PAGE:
Defeating The Colossi In Adam Sandler’s ‘Reign Over Me’

Reign Over Me is a 2007 drama about a man who lost his family in a tragic accident, attempting to rekindling a friendship with his old college roommate.

Adam Sandler is a frustrating actor. Seriously. He’s made gobs of money making the most inane comedies, rehashing jokes and pushing the limits of good taste while at the same time, every so often, offering up dramatic roles that are so astonishing, you wonder who this guy is. It makes him impossible to hate. For every five Jack & Jills, you get a Punch-Drunk Love or The Meyerowitz Stories. With Reign Over Me, Sandler once again suits up for a tearjerker and while the movie itself is a little uneven, what Sandler does is nothing short of monumental.

We follow a man named Alan Johnson (Don Cheadle), a successful Manhattan dentist with a thriving practice and growing family, though his wife Janeane (Jada Pinkett Smith) seems to be neutering his hopes for life outside their relationship. One day, he sees an old friend, Charlie Fineman (Sandler) on the street, looking decidedly scruffy and unkempt. A few weeks later, he sees him again, and this time, manages to get his attention and start a conversation, knowing that Fineman lost his wife and daughters in one of the planes that hit the World Trade Center. Since that time, Charlie has fallen into unimaginable suffering, and while his lawyer (Mike Binder) keeps him in plenty of money, he’s become a shell of himself, unable to deal with the loss. Can Alan guide his old friend out of the dark?

Reign Over Me
Reign Over Me, 2007 © Relativity Media

So the story. It’s a little, well, contrived, and for some, maybe unnecessary, with the plot revolving around the September 11th terrorist attacks. I personally never felt it added anything to the film, even if, only six years after the tragedy, it was still well-embedded in the public conscious. It could have been any accident and still worked, but it is what it is, and fortunately, the movie avoids exploiting it.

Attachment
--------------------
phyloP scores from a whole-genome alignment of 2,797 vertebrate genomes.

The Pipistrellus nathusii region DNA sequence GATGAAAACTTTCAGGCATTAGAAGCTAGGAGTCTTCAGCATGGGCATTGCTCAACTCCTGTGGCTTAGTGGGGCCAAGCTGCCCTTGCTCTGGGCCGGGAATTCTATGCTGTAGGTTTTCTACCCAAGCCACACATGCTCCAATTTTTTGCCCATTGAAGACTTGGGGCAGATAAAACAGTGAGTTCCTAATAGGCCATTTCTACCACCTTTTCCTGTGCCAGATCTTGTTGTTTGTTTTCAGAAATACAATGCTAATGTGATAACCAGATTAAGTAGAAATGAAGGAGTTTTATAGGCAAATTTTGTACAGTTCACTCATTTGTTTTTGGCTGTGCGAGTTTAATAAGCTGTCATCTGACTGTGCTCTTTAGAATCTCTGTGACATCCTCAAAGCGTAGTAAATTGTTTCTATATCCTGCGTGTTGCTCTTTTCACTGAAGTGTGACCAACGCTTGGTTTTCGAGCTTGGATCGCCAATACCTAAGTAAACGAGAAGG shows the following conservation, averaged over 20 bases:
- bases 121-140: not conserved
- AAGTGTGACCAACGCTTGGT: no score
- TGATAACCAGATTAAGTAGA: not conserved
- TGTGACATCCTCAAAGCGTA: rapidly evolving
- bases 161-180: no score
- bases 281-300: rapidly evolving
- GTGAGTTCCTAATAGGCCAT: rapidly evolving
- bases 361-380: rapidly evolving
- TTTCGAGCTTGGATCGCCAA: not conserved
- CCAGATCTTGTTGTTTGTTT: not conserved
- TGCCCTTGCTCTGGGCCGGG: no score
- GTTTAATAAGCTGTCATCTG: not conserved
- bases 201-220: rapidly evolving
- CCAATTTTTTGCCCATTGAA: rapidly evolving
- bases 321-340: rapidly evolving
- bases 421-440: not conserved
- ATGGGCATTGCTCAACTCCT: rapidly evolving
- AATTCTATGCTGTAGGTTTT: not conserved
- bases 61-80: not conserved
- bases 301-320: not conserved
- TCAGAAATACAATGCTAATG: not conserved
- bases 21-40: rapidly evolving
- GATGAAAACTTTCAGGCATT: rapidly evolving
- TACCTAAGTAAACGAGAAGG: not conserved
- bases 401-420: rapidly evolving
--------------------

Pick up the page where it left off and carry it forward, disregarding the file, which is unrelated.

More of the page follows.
Binder is the writer and director, and his story, while far too expansive, is at least well told. It packs in a lot of peripheral stuff that really burdens our commitment to Charlie’s plight, distracting us with weird bits of comedy/drama that simply don’t work. Take for instance one of Johnson’s newest patients, Donna (Saffron Burrows), a gorgeous leggy blonde who has a sexual craving for the dentist, willing to, at any moment, give him oral sex. She’s of course leveled with her own personal crisis and then wedged by unbelievable coincidence to become an interest for Charlie. It makes no sense and yanks terribly on the sturdy threads of credibility the movie has already firmly established.

There’s also Johnson’s wife, the underused and entirely wasted Pinkett Smith, who is a cardboard cutout of a pestering wife, made only for minor conflict and a manipulative emotional return. It’s too bad because there is some terrific potential there for something fresh. And then there’s Charlie’s name, ‘Fineman’ an all-too-on the nose cursory shot at his well being. Fine. Man. Get it? Sure, it’s been done before – I’m looking at you Cast Away – but talk about subtlety. Or lack thereof.